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water spillBringing claims in a Tennessee courtroom can be expensive. Getting a case ready for trial takes extensive preparation, discovery, and long days and nights thinking through the details of the case. This means that fees can add up, and lawyers may seem too expensive to consider. In these circumstances, some plaintiffs decide to go it alone in their case, acting as a pro se plaintiff, or a plaintiff without representation, in the courtroom. A recent case before the Tennessee Court of Appeals illustrates the complexity of bringing a premises liability lawsuit without an attorney and the care that must be taken in proving all of the elements of a negligence or failure to warn claim.

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cracked pavementOne of the most overlooked aspects of any negligence claim is the requirement that a plaintiff show that the danger or harm she experienced actually caused the injuries that were incurred. Often, when an accident or injury occurs, and a dangerous condition existed, we simply assume that the two are connected. In court, however, plaintiffs bear the burden of making this connection, and without it, a court will not find a defendant responsible.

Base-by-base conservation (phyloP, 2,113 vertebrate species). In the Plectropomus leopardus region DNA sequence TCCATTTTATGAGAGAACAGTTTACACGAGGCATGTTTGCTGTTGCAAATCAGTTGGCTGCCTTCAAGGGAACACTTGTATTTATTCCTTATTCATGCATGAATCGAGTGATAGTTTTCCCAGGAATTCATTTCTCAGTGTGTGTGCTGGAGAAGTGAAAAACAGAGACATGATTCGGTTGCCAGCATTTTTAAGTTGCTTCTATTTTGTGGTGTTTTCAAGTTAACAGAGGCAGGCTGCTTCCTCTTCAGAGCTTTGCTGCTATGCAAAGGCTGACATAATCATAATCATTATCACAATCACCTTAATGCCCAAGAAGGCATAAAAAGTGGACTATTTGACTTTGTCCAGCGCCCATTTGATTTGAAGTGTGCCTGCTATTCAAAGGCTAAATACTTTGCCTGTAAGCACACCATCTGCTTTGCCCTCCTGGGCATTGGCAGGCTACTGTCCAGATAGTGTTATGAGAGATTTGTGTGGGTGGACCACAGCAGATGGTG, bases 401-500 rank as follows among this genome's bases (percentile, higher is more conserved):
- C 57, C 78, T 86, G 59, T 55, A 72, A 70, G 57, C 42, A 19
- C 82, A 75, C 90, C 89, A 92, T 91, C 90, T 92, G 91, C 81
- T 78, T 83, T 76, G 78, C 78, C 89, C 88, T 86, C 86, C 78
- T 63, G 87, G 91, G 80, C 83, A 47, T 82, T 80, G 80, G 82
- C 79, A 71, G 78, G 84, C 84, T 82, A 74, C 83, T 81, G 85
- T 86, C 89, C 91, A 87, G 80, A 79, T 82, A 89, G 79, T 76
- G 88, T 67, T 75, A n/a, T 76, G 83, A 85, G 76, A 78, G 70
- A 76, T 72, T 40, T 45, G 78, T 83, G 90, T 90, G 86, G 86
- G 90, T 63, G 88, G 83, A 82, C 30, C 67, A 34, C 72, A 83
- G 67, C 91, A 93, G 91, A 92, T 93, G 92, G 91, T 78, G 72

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handrailWhen dealing with premises liability and other personal injury cases, it is well accepted that landlords and owners have a duty to warn those entering or using their property of known dangerous conditions. If a plaintiff does not know that a condition exists, it is impossible for them to avoid it, and an injury or even death can result. When a landlord or an owner makes a plaintiff aware of a dangerous condition, but the plaintiff knowingly decides to encounter it anyway, liability may transfer from the defendant to the plaintiff. That is, the plaintiff may become comparatively negligent, and the defendant may be absolved from liability. A recent case before the Tennessee Court of Appeals deals with one of the more rare circumstances in a comparative negligence claim – when a plaintiff is aware of the risk and knowingly encounters it, but the defendant may still be liable for the injury that results.